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A medical diagnosis (an. Greek δια-γνωστικος — able to recognize) is when a doctor finds out what is making someone sick. Sometimes doctors can diagnose a sickness by asking the person questions and looking at the person's body. Sometimes doctors do tests. Tests can mean taking a small bit of blood, urine, or tissue which is sent to a hospital laboratory where it is tested. X-rays are another form of test. Tests are ways to see how the body is working.
When a diagnosis has been made, the doctor may recommend treatment.
The process of diagnosis begins from the very beginning of the patient's examination in a medical institution or during a call to the doctor at the patient's place of residence. Diagnosis of the disease begins with the collection of medical history. After collecting the anamnesis, the doctor examines the patient, during which he performs percussion and auscultation of the patient, palpation of the disease, measures the patient's blood pressure, heart rate and respiration rate, and measures the patient's body temperature.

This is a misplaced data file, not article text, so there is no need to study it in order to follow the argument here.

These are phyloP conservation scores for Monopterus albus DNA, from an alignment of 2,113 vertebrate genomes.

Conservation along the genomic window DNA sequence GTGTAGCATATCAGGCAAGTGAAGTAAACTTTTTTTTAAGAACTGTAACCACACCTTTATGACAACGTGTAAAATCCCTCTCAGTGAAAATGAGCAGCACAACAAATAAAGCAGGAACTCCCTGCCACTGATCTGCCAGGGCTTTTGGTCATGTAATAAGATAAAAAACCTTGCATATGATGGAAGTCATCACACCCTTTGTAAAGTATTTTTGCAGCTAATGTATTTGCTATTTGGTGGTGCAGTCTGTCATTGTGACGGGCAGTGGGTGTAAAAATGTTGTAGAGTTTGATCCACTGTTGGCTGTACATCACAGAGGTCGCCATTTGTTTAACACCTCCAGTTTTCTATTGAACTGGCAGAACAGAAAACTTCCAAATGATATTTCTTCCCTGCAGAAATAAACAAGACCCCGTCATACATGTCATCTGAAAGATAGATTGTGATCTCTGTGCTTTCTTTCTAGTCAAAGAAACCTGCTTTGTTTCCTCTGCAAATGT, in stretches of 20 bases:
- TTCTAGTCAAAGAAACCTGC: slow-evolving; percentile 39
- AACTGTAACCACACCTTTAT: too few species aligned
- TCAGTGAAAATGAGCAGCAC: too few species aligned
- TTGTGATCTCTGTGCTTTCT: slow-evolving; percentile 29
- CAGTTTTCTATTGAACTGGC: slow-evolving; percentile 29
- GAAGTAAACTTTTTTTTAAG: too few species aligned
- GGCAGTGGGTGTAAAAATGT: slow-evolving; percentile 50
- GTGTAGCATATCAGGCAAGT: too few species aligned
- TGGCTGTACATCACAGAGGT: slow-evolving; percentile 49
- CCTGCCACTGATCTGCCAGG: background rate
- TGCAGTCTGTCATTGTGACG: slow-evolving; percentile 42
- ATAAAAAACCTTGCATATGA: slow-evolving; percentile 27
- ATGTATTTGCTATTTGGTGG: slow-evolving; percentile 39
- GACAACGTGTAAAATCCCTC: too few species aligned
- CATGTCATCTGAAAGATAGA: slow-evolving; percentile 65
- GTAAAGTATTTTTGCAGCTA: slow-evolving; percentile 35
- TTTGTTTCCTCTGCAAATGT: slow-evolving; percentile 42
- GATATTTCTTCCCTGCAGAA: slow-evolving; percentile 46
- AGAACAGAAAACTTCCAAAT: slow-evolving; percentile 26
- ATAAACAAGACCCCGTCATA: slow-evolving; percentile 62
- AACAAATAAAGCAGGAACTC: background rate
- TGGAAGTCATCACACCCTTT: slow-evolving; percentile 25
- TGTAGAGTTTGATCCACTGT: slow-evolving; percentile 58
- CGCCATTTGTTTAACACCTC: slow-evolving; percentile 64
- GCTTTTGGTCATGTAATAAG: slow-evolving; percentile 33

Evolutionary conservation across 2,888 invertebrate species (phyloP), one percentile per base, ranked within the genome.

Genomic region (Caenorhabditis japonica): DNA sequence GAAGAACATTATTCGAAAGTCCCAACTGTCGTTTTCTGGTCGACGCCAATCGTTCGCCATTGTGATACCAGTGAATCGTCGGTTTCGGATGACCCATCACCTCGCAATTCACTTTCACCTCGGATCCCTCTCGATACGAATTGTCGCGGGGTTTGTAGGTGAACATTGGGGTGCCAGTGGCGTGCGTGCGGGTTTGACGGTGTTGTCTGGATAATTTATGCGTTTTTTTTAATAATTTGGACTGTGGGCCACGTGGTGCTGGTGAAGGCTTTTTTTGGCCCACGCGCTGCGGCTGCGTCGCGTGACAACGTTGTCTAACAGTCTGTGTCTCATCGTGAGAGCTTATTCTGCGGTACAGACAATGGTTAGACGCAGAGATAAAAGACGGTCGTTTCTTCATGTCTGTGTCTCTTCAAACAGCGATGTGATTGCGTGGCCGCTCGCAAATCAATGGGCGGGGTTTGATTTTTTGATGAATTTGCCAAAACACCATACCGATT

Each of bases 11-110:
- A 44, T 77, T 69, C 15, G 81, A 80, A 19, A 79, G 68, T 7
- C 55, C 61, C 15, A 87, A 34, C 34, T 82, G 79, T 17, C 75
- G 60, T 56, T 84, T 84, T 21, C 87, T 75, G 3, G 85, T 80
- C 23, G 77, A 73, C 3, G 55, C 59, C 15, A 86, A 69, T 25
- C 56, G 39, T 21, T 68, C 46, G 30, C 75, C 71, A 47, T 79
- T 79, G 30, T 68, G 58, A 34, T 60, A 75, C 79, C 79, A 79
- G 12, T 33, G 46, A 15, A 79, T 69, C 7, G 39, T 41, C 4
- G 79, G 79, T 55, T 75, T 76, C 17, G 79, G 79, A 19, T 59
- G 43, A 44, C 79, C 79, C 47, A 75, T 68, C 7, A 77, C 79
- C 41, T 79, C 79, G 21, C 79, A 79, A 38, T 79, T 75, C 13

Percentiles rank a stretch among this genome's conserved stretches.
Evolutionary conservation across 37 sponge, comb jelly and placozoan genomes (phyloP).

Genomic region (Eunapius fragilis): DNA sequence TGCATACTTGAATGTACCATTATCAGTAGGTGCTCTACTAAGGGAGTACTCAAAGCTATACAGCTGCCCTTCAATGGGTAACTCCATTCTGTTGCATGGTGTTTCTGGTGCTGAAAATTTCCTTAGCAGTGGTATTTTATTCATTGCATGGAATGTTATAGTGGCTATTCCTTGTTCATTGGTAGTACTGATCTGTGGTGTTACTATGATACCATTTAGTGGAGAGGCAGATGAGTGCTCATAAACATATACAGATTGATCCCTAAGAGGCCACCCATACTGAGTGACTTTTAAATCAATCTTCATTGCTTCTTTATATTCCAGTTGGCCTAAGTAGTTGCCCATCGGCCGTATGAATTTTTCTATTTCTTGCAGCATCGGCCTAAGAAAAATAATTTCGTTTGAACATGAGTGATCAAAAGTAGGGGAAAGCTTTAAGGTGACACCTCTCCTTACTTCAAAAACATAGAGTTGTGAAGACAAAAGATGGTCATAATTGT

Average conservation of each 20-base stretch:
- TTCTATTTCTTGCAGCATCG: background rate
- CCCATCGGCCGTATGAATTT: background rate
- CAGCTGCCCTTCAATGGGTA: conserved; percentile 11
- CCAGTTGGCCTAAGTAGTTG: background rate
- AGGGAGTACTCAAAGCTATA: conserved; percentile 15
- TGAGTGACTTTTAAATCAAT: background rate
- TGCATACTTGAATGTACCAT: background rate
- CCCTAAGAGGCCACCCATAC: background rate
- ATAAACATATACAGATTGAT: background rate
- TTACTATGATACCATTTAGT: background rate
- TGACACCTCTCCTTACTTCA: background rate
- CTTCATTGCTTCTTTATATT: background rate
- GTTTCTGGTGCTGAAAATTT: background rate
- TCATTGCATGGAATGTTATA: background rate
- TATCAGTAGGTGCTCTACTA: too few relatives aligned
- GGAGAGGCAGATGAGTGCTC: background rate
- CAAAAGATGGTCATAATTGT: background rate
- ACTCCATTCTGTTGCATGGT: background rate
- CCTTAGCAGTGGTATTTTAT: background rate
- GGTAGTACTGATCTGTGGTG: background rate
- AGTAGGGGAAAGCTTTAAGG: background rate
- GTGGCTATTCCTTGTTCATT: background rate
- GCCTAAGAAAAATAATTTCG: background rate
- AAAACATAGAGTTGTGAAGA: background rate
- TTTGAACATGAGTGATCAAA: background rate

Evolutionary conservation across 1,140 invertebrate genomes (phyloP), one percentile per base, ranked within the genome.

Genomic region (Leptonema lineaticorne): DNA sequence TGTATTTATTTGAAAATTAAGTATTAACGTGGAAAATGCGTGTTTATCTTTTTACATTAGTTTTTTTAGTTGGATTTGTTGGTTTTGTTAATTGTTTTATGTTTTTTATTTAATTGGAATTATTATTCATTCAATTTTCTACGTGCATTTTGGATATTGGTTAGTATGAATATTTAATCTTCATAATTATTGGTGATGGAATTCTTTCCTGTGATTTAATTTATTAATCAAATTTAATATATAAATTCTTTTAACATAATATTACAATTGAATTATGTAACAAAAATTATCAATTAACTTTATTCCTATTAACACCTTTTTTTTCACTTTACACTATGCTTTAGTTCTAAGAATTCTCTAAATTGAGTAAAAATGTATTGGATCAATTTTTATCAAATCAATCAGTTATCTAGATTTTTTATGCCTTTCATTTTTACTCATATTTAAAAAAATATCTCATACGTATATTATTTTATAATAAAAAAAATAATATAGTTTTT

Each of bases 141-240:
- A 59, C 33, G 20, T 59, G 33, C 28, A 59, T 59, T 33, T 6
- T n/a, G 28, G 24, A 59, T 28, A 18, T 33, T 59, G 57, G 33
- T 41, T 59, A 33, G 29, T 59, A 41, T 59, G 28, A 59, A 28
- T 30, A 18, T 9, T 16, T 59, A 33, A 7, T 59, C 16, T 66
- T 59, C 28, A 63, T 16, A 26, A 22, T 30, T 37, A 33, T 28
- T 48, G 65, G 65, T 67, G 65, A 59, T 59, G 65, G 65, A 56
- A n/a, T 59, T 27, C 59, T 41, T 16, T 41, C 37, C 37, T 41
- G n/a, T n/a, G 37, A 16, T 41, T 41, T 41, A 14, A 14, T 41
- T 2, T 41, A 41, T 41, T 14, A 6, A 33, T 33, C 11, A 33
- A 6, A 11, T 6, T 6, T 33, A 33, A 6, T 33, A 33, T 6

Laboratory examination methods include general clinical tests, which include a general blood test, a general urine test, and a stool test. Laboratory methods of examination also include biochemical methods of examination, during which the level of glucose, creatinine, urea, bilirubin, liver enzymes, blood lipids is determined; coagulogram, which analyzes the indicators of blood clotting; blood hormone tests; determination of tumor markers; tests of blood and other biological materials for infectious diseases; allergological, toxicological, cytological and parasitological examinations.
To diagnose disorders of some systems and organs, methods of recording the electrical activity of organs are used, which include, in particular, ECG and EEG.
- "What Is Medical Diagnosis Together With Medical Care Services?". Mini Health Blog. 8 December 2011. Retrieved 14 December 2011. CS1 maint: discouraged parameter (link)